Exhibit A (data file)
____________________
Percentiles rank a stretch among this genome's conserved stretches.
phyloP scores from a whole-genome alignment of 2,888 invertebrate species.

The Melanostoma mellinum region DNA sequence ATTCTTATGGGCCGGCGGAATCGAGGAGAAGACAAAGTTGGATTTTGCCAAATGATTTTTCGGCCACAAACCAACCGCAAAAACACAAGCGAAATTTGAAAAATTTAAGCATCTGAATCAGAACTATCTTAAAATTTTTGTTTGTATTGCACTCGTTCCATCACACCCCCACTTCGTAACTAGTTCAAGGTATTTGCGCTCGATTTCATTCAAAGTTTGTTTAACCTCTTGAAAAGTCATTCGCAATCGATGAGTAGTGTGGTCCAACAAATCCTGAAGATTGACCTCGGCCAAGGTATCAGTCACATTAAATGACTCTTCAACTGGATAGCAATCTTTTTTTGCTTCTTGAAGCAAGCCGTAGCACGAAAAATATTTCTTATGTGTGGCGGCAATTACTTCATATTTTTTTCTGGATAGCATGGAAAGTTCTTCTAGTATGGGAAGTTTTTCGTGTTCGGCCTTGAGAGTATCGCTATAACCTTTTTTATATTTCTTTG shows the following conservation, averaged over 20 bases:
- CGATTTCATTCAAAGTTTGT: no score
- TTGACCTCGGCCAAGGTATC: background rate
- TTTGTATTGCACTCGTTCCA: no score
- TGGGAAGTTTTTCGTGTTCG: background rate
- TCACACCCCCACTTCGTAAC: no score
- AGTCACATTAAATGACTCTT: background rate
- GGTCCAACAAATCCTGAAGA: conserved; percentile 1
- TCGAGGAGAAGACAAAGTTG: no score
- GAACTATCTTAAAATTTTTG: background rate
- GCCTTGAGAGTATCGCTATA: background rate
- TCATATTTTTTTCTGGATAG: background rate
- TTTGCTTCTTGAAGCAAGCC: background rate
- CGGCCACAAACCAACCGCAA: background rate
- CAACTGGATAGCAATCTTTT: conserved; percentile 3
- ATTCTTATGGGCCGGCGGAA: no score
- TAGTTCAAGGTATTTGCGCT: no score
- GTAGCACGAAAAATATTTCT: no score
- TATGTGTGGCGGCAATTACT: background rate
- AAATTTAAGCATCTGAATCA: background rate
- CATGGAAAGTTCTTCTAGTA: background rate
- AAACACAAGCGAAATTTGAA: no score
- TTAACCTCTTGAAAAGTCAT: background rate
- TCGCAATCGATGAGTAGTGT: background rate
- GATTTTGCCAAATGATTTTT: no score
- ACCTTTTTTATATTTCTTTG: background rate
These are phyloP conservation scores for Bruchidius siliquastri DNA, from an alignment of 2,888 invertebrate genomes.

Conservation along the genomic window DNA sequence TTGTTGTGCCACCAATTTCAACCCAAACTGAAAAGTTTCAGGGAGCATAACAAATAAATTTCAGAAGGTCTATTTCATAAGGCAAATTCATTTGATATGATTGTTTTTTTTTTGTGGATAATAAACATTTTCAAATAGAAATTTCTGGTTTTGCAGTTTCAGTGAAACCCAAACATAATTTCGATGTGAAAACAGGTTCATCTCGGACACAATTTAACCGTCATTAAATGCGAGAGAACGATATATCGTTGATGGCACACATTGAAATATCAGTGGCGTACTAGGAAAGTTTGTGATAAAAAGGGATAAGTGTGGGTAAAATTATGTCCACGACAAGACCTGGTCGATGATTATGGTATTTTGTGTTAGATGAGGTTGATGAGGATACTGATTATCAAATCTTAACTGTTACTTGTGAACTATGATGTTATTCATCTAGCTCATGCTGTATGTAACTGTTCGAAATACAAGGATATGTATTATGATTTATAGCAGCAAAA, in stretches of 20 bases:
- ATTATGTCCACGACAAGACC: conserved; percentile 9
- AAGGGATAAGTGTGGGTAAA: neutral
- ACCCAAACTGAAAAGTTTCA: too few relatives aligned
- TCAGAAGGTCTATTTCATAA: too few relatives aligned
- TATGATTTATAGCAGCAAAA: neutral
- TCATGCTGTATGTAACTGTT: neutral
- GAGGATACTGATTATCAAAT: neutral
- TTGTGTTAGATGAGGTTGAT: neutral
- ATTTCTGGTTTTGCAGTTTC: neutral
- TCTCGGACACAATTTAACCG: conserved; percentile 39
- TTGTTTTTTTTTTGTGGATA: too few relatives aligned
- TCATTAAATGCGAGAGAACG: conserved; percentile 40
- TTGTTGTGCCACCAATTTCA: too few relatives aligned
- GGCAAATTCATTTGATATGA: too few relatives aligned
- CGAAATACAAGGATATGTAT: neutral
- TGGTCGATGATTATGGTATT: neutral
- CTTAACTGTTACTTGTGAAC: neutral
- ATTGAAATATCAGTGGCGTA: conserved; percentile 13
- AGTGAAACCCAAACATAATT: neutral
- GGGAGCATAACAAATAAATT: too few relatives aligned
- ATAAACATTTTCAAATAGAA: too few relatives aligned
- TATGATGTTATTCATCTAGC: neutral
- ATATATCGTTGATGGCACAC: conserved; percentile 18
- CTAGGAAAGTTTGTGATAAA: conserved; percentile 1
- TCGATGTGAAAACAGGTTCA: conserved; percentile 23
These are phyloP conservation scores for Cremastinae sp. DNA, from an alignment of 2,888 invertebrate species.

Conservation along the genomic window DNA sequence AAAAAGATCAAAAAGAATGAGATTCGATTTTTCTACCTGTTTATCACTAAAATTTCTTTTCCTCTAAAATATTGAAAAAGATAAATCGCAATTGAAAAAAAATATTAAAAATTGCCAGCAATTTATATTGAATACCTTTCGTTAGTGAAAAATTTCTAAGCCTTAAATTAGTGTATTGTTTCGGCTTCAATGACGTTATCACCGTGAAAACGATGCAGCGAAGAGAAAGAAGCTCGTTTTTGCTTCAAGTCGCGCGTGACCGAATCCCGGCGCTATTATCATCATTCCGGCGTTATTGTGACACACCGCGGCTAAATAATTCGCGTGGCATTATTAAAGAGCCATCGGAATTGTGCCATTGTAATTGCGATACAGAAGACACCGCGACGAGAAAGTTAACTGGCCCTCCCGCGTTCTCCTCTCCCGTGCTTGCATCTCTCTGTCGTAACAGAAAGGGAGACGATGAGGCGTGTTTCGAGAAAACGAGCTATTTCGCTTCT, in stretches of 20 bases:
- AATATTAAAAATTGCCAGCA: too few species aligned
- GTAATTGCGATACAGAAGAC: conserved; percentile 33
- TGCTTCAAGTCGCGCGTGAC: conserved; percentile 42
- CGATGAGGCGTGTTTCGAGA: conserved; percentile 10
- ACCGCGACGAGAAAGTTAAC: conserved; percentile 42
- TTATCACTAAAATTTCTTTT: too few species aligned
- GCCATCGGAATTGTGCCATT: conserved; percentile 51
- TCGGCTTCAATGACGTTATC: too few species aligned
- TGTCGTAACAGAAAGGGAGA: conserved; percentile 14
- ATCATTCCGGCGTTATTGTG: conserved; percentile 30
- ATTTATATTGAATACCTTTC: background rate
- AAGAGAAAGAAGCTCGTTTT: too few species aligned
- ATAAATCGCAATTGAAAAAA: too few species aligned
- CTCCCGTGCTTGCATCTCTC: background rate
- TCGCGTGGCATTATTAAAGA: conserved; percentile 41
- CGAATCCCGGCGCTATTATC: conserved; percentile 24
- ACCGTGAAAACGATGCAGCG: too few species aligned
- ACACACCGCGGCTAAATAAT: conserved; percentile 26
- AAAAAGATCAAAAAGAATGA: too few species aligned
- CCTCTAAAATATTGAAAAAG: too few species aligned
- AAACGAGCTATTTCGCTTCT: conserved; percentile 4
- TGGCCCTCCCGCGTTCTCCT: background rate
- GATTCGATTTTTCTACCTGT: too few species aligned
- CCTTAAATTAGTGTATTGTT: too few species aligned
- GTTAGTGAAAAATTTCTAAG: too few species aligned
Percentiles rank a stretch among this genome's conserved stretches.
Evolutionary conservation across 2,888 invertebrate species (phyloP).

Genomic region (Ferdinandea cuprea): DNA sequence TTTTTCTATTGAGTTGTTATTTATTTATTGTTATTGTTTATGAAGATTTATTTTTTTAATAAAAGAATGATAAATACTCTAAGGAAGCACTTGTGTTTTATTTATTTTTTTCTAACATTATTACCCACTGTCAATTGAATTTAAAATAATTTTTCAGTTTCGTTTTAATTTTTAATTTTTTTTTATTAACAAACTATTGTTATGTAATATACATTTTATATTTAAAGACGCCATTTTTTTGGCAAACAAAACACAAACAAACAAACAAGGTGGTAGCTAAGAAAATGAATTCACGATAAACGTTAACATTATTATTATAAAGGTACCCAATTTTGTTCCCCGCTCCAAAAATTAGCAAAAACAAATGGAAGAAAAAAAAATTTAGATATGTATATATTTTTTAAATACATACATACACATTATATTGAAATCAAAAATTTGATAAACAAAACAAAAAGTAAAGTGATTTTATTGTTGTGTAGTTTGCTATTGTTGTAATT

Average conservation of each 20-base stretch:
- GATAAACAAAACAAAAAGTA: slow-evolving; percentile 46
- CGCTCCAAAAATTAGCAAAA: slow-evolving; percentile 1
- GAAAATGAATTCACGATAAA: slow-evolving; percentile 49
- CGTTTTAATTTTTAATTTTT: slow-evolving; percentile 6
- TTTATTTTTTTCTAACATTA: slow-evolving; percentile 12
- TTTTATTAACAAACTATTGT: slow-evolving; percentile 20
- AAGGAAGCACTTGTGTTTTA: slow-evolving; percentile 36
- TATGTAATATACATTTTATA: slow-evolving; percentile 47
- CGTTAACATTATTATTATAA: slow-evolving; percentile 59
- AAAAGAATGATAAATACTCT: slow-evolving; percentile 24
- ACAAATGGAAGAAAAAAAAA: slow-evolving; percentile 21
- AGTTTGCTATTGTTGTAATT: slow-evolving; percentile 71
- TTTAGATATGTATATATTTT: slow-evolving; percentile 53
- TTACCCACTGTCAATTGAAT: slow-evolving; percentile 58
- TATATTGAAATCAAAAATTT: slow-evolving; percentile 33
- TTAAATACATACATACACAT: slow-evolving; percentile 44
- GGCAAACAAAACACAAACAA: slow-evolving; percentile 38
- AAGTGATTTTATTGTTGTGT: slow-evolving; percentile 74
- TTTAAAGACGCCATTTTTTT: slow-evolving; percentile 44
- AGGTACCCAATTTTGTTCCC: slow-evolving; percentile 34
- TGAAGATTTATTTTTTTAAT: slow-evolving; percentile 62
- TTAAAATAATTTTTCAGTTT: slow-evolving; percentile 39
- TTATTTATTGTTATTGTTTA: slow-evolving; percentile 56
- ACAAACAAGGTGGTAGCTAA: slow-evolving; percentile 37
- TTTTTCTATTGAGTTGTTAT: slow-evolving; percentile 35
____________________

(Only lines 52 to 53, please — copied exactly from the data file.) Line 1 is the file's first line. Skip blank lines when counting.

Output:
- TATGATGTTATTCATCTAGC: neutral
- ATATATCGTTGATGGCACAC: conserved; percentile 18